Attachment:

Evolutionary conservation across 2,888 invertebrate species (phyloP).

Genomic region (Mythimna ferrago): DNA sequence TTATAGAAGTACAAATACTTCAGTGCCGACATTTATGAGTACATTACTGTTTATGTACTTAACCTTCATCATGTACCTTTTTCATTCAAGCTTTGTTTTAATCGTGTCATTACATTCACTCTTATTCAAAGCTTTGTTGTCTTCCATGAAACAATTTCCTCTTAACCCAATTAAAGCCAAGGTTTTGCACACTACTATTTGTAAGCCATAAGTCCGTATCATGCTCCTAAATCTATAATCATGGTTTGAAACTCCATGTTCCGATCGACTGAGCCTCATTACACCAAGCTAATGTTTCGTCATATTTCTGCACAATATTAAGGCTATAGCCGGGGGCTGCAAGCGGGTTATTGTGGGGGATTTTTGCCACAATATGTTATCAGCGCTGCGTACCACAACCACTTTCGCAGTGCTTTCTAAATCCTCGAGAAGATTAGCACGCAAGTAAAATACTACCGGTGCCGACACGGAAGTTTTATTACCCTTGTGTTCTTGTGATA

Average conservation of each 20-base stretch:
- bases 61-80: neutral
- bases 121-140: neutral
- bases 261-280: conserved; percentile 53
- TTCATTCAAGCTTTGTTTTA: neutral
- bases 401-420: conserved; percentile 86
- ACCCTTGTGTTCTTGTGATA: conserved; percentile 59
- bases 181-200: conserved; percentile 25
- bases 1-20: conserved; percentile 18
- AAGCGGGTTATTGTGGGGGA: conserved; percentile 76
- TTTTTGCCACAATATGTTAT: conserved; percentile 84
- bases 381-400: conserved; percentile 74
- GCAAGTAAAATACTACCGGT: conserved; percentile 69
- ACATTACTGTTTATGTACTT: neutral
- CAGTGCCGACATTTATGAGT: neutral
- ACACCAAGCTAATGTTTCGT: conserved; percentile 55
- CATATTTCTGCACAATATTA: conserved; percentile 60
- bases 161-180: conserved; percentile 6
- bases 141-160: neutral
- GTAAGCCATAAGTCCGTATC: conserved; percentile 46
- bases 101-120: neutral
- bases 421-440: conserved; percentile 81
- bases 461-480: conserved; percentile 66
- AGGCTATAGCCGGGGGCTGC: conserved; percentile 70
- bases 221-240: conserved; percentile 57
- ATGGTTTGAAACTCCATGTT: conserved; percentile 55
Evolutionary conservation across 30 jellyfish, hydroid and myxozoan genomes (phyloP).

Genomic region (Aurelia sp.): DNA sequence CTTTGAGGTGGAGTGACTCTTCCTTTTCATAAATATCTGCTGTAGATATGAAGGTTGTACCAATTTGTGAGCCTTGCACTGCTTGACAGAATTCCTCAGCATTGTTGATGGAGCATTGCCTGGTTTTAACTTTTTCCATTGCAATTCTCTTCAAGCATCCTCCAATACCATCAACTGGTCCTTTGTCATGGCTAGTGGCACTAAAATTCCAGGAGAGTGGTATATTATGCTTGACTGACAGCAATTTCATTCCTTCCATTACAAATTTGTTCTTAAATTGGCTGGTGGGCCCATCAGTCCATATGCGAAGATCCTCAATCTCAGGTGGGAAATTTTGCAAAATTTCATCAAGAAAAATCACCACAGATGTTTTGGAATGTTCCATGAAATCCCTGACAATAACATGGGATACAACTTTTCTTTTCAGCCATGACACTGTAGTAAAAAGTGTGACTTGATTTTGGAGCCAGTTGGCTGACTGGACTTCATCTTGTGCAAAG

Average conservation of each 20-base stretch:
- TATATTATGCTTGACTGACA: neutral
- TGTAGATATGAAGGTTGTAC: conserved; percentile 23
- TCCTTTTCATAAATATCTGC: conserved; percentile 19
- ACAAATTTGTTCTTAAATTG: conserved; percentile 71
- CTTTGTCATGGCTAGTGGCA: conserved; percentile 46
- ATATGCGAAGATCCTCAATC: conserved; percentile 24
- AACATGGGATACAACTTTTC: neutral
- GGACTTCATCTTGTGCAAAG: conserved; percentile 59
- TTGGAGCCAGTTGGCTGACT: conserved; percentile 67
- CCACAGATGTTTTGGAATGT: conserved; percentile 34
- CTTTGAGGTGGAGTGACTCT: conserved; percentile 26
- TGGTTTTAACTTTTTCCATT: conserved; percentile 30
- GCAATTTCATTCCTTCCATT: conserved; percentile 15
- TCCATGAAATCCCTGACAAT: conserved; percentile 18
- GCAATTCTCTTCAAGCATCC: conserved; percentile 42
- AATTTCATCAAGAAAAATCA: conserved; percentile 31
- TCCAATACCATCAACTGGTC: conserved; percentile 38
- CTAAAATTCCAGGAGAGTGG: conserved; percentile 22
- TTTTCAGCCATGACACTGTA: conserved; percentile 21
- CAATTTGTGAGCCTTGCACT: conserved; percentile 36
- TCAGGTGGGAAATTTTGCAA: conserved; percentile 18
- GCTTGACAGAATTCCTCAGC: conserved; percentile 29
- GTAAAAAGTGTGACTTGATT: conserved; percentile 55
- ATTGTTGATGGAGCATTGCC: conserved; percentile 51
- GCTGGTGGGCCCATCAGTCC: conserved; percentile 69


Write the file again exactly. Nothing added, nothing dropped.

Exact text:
Evolutionary conservation across 2,888 invertebrate species (phyloP).

Genomic region (Mythimna ferrago): DNA sequence TTATAGAAGTACAAATACTTCAGTGCCGACATTTATGAGTACATTACTGTTTATGTACTTAACCTTCATCATGTACCTTTTTCATTCAAGCTTTGTTTTAATCGTGTCATTACATTCACTCTTATTCAAAGCTTTGTTGTCTTCCATGAAACAATTTCCTCTTAACCCAATTAAAGCCAAGGTTTTGCACACTACTATTTGTAAGCCATAAGTCCGTATCATGCTCCTAAATCTATAATCATGGTTTGAAACTCCATGTTCCGATCGACTGAGCCTCATTACACCAAGCTAATGTTTCGTCATATTTCTGCACAATATTAAGGCTATAGCCGGGGGCTGCAAGCGGGTTATTGTGGGGGATTTTTGCCACAATATGTTATCAGCGCTGCGTACCACAACCACTTTCGCAGTGCTTTCTAAATCCTCGAGAAGATTAGCACGCAAGTAAAATACTACCGGTGCCGACACGGAAGTTTTATTACCCTTGTGTTCTTGTGATA

Average conservation of each 20-base stretch:
- bases 61-80: neutral
- bases 121-140: neutral
- bases 261-280: conserved; percentile 53
- TTCATTCAAGCTTTGTTTTA: neutral
- bases 401-420: conserved; percentile 86
- ACCCTTGTGTTCTTGTGATA: conserved; percentile 59
- bases 181-200: conserved; percentile 25
- bases 1-20: conserved; percentile 18
- AAGCGGGTTATTGTGGGGGA: conserved; percentile 76
- TTTTTGCCACAATATGTTAT: conserved; percentile 84
- bases 381-400: conserved; percentile 74
- GCAAGTAAAATACTACCGGT: conserved; percentile 69
- ACATTACTGTTTATGTACTT: neutral
- CAGTGCCGACATTTATGAGT: neutral
- ACACCAAGCTAATGTTTCGT: conserved; percentile 55
- CATATTTCTGCACAATATTA: conserved; percentile 60
- bases 161-180: conserved; percentile 6
- bases 141-160: neutral
- GTAAGCCATAAGTCCGTATC: conserved; percentile 46
- bases 101-120: neutral
- bases 421-440: conserved; percentile 81
- bases 461-480: conserved; percentile 66
- AGGCTATAGCCGGGGGCTGC: conserved; percentile 70
- bases 221-240: conserved; percentile 57
- ATGGTTTGAAACTCCATGTT: conserved; percentile 55
Evolutionary conservation across 30 jellyfish, hydroid and myxozoan genomes (phyloP).

Genomic region (Aurelia sp.): DNA sequence CTTTGAGGTGGAGTGACTCTTCCTTTTCATAAATATCTGCTGTAGATATGAAGGTTGTACCAATTTGTGAGCCTTGCACTGCTTGACAGAATTCCTCAGCATTGTTGATGGAGCATTGCCTGGTTTTAACTTTTTCCATTGCAATTCTCTTCAAGCATCCTCCAATACCATCAACTGGTCCTTTGTCATGGCTAGTGGCACTAAAATTCCAGGAGAGTGGTATATTATGCTTGACTGACAGCAATTTCATTCCTTCCATTACAAATTTGTTCTTAAATTGGCTGGTGGGCCCATCAGTCCATATGCGAAGATCCTCAATCTCAGGTGGGAAATTTTGCAAAATTTCATCAAGAAAAATCACCACAGATGTTTTGGAATGTTCCATGAAATCCCTGACAATAACATGGGATACAACTTTTCTTTTCAGCCATGACACTGTAGTAAAAAGTGTGACTTGATTTTGGAGCCAGTTGGCTGACTGGACTTCATCTTGTGCAAAG

Average conservation of each 20-base stretch:
- TATATTATGCTTGACTGACA: neutral
- TGTAGATATGAAGGTTGTAC: conserved; percentile 23
- TCCTTTTCATAAATATCTGC: conserved; percentile 19
- ACAAATTTGTTCTTAAATTG: conserved; percentile 71
- CTTTGTCATGGCTAGTGGCA: conserved; percentile 46
- ATATGCGAAGATCCTCAATC: conserved; percentile 24
- AACATGGGATACAACTTTTC: neutral
- GGACTTCATCTTGTGCAAAG: conserved; percentile 59
- TTGGAGCCAGTTGGCTGACT: conserved; percentile 67
- CCACAGATGTTTTGGAATGT: conserved; percentile 34
- CTTTGAGGTGGAGTGACTCT: conserved; percentile 26
- TGGTTTTAACTTTTTCCATT: conserved; percentile 30
- GCAATTTCATTCCTTCCATT: conserved; percentile 15
- TCCATGAAATCCCTGACAAT: conserved; percentile 18
- GCAATTCTCTTCAAGCATCC: conserved; percentile 42
- AATTTCATCAAGAAAAATCA: conserved; percentile 31
- TCCAATACCATCAACTGGTC: conserved; percentile 38
- CTAAAATTCCAGGAGAGTGG: conserved; percentile 22
- TTTTCAGCCATGACACTGTA: conserved; percentile 21
- CAATTTGTGAGCCTTGCACT: conserved; percentile 36
- TCAGGTGGGAAATTTTGCAA: conserved; percentile 18
- GCTTGACAGAATTCCTCAGC: conserved; percentile 29
- GTAAAAAGTGTGACTTGATT: conserved; percentile 55
- ATTGTTGATGGAGCATTGCC: conserved; percentile 51
- GCTGGTGGGCCCATCAGTCC: conserved; percentile 69